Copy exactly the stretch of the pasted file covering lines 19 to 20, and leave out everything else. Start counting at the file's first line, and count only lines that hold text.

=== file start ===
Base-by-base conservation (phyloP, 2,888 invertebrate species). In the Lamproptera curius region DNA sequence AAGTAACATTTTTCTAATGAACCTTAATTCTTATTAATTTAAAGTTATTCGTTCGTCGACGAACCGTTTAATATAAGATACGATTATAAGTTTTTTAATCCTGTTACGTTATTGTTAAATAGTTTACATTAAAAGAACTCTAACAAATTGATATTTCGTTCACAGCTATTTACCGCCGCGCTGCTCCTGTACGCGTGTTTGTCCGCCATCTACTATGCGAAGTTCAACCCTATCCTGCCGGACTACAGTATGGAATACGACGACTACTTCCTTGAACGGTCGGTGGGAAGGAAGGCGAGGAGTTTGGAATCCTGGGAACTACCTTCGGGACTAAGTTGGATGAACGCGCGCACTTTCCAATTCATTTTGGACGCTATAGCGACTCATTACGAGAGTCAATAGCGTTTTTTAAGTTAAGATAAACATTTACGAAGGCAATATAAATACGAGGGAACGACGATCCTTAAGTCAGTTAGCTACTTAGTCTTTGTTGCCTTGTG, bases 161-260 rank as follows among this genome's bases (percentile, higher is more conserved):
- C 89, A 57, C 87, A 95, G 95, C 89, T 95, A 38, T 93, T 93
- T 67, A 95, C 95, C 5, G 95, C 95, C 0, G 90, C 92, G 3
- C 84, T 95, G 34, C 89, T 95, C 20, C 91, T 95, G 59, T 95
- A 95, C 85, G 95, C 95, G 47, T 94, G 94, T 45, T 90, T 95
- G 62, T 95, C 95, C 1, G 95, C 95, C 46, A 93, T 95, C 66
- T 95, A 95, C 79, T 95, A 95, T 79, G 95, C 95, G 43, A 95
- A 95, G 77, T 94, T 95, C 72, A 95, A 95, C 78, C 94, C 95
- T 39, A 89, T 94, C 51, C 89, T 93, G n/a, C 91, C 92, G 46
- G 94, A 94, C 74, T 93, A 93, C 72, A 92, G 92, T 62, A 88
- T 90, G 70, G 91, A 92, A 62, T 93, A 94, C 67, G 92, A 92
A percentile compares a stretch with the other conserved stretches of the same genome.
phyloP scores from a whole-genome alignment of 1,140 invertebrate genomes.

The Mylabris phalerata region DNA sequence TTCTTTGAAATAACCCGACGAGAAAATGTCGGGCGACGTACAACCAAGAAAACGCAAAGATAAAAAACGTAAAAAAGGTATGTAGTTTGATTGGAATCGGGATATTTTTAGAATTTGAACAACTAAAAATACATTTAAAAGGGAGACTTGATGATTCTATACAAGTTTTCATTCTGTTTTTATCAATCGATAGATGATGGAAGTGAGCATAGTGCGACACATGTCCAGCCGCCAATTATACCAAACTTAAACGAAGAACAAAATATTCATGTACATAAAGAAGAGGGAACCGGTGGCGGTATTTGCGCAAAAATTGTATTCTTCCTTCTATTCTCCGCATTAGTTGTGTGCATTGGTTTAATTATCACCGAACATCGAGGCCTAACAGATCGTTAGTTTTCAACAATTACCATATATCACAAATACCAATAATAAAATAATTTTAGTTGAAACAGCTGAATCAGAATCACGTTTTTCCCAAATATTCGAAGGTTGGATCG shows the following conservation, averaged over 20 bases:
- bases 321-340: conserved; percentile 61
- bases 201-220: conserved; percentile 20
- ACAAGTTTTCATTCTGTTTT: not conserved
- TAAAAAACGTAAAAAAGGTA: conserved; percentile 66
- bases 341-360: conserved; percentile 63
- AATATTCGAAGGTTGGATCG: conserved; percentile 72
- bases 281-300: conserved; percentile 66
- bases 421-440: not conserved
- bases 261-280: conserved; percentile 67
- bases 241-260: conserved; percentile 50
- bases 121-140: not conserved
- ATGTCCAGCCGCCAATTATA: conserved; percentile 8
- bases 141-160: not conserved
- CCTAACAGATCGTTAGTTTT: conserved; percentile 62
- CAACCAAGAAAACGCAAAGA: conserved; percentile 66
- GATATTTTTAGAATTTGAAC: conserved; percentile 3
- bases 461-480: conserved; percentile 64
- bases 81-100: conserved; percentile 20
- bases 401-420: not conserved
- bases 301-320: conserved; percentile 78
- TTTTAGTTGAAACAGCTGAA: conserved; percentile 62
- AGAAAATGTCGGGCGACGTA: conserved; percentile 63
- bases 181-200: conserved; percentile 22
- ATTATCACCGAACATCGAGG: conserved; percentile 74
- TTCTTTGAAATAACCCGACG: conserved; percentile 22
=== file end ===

- bases 341-360: conserved; percentile 63
- AATATTCGAAGGTTGGATCG: conserved; percentile 72